by Ricardo van Loenen
The smart city revolution is here and it’s moving fast. Amazon flies delivery drones, e-scooters are taking over entire cities and Uber is everywhere. It takes just one look out the window to see how rapidly our cities are changing. I believe coworking spaces can lead the way in this revolution. Let me explain through a first-hand experience.
A meeting room stashed with old phones
We launched B.Amsterdam five years ago in an abandoned IBM typewriter factory on the outskirts of Amsterdam. What began as a coworking space has since become the biggest startup ecosystem in Europe. Over time, many young companies that began with renting desks in our shared spaces moved into larger private offices as they scaled up. As long as they kept writing software, web design or other digital services, we could accommodate them. But then different startups joined and they had different needs. It was a sign of the times.
Some new entrepreneurs wanted to test delivery drones. Others built systems for self-driving vehicles or worked on 3D-printing technology. We even had an NGO that collected old cell phones from garbage belts in Africa to extract precious metals from the devices. They ended up leasing a large meeting room, just to stash it with old phones. But they were now in need of much larger industrial spaces for assembly and distribution in order to scale. Which meant we needed to adapt if we wanted to keep them with us.
The blessing of isolation
I visited a number of places around the world to figure out how it should be done. As it turns out, industrial space is scarce and expensive in every major tech hub. Generally, start-ups and scale-ups that work on smart city solutions find that spaces for lease are either way too big and expensive, or too small and insufficient. They need something in the middle, with plenty of room to experiment. Hubs like La Défence (Paris), Industry City (Brooklyn) and Here East (London) were developed with this vision in mind. They are built in somewhat abandoned, unregulated buildings or areas, often on the outskirts of cities. There are no convenient connections to the airport or the city center. Few people can point them out on a city map. In fact, few people even live nearby. Years of neglect by city planners and real estate investors has resulted in minimal connections to the city infrastructure. Sounds bad? Think again. These are the conditions that make a smart city coworking hub possible.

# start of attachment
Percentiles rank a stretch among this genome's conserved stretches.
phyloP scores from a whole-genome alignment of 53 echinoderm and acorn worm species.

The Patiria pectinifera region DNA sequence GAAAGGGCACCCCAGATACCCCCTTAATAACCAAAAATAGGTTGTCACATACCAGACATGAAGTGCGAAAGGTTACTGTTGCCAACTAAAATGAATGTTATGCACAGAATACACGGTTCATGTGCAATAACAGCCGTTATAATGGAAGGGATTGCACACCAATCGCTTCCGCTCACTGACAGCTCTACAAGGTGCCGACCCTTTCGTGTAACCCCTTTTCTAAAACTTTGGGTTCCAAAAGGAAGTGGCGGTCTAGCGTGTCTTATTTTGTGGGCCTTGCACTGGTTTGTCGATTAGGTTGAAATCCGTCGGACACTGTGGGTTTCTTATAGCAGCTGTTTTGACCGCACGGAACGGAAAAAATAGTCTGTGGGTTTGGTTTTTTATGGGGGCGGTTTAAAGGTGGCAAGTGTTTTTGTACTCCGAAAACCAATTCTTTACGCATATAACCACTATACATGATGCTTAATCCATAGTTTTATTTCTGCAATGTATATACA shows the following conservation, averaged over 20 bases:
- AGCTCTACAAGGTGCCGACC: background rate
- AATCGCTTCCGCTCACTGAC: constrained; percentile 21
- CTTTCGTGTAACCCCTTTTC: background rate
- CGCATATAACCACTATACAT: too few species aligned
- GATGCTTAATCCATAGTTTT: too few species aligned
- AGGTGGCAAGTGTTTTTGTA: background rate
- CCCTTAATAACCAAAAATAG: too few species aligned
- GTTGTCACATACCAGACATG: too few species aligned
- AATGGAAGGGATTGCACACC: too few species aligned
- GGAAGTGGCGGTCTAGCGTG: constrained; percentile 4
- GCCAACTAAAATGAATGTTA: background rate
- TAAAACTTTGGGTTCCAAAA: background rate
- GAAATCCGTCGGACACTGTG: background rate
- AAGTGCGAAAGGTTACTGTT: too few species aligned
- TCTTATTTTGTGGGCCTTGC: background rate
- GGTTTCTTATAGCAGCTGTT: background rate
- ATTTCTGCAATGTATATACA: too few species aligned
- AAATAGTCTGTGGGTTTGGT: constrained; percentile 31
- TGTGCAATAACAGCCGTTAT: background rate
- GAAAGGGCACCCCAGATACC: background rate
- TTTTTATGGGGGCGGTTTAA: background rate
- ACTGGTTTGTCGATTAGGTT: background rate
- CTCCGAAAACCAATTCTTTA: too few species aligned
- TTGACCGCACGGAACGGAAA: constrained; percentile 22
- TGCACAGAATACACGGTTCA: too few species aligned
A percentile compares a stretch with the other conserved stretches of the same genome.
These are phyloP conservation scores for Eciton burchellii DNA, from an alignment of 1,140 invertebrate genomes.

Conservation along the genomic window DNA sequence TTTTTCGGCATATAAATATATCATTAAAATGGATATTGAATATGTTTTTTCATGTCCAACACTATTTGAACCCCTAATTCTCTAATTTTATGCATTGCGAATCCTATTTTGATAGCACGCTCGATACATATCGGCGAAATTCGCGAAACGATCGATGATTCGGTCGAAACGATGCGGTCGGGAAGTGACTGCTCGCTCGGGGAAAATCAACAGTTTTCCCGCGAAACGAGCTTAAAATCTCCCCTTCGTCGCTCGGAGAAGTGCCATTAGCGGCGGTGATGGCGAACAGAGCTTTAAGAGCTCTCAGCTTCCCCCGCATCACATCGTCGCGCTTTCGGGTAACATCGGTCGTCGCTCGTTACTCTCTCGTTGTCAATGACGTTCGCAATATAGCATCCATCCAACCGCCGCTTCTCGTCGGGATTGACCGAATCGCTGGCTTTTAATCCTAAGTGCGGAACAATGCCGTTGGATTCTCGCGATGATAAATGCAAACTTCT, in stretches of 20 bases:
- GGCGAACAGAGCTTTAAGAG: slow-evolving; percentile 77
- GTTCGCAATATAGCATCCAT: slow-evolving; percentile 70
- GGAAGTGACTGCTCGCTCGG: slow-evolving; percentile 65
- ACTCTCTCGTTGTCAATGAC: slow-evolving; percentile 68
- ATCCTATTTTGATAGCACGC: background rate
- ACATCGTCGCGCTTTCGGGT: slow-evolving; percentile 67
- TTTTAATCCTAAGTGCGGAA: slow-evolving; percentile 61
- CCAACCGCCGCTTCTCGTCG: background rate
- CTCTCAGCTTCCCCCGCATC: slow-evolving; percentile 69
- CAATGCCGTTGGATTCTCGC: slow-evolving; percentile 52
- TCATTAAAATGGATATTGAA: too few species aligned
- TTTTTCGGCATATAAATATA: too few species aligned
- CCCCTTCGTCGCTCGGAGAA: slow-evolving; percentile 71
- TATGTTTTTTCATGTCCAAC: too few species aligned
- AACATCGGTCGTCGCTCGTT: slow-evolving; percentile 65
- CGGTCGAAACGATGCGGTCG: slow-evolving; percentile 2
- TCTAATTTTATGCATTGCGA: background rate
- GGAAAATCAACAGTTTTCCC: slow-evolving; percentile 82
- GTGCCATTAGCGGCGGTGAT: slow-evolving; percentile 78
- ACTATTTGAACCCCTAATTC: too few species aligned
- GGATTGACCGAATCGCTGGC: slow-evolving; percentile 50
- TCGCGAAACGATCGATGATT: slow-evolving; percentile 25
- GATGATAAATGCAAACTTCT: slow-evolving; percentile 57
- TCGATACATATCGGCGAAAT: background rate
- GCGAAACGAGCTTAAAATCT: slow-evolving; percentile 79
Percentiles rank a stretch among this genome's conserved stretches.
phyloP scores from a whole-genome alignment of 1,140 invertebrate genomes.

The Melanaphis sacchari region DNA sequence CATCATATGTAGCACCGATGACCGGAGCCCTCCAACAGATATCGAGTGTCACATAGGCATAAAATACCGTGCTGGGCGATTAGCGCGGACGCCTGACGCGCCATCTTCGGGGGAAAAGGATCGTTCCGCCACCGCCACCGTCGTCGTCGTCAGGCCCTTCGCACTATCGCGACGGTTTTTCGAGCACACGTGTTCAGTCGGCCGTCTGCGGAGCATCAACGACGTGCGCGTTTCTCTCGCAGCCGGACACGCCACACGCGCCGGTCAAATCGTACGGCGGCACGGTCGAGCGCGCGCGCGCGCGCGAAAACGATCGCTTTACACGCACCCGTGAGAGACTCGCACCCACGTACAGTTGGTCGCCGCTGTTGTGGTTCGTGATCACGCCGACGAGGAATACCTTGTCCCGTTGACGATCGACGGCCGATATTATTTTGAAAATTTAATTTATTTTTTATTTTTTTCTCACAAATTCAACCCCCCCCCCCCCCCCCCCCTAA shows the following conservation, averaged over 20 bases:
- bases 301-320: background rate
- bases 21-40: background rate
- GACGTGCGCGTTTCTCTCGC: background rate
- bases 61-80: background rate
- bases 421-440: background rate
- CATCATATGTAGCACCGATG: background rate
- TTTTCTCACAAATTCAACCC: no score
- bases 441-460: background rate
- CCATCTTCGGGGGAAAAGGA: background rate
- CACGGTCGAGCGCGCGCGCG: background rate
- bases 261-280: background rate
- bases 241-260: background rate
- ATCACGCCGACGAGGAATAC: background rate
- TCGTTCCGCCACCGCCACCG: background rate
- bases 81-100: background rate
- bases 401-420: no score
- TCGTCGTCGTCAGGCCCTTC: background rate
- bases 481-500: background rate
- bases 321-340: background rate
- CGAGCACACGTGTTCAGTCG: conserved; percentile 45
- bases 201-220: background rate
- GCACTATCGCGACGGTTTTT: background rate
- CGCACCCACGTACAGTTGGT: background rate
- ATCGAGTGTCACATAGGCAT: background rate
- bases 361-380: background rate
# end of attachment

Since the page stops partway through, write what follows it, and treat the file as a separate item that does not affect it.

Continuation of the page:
Isolation is key. The hub needs to be large but confined, with few rules. This is where new smart city solutions can have the most impact because there’s nothing else there. You can decide to make the area accessible by electric vehicle only, like no other part of the city. A company wants to build a mini-hyperloop in the garden? A smart grid? A walking bridge of glass? Let’s do it, see if it works. This is where you can fail without too much cost.
Outside of the city infrastructure, a coworking hub can strive for unprecedented collaborative thinking. No precedents mean few restrictions. And that means more freedom to think bigger. In Amsterdam, New York City, London and Paris a coworking culture has already been established. But in unusual spaces, a unique and place-specific culture can be created.
If you build it, they will come
I’ve found that many corporates, governments and municipalities know they need to change, but they cannot move that fast. And that’s no surprise. If you look at the way cities have historically developed, many areas were not dictated by city planners at a drawing table. Cities grew organically. And with all the data about city life that becomes available through connected devices and smart grids, traditional concepts about city planning are going to be challenged.
In our new Smart City Hub that opened in January, companies are experimenting with vertical food-growing techniques. They are on schedule to provide quantities that can feed entire neighborhoods. Picnic, Europe’s fastest growing online supermarket, is a tenant of the hub and will be for years to come. Through their partnership with the Smart City Hub, Picnic will be able to achieve its sustainable grocery business model in an escalated, smarter way. This is just one example of what can happen when you provide a mature coworking community with relative freedom and space. The opportunities are unbelievable.
Still, there’s a long way to go. We are talking to city planners, startups, large corporations, regulators and enforcers. As we push, we come up against the edge of what is possible. But mostly we are building, experimenting. Just doing it. In this wide-open field, so far, the adage has proven true: If you build it, they will come.
Image credit: Header photo courtesy of Deva Darshan. All other images courtesy of B.Amsterdam.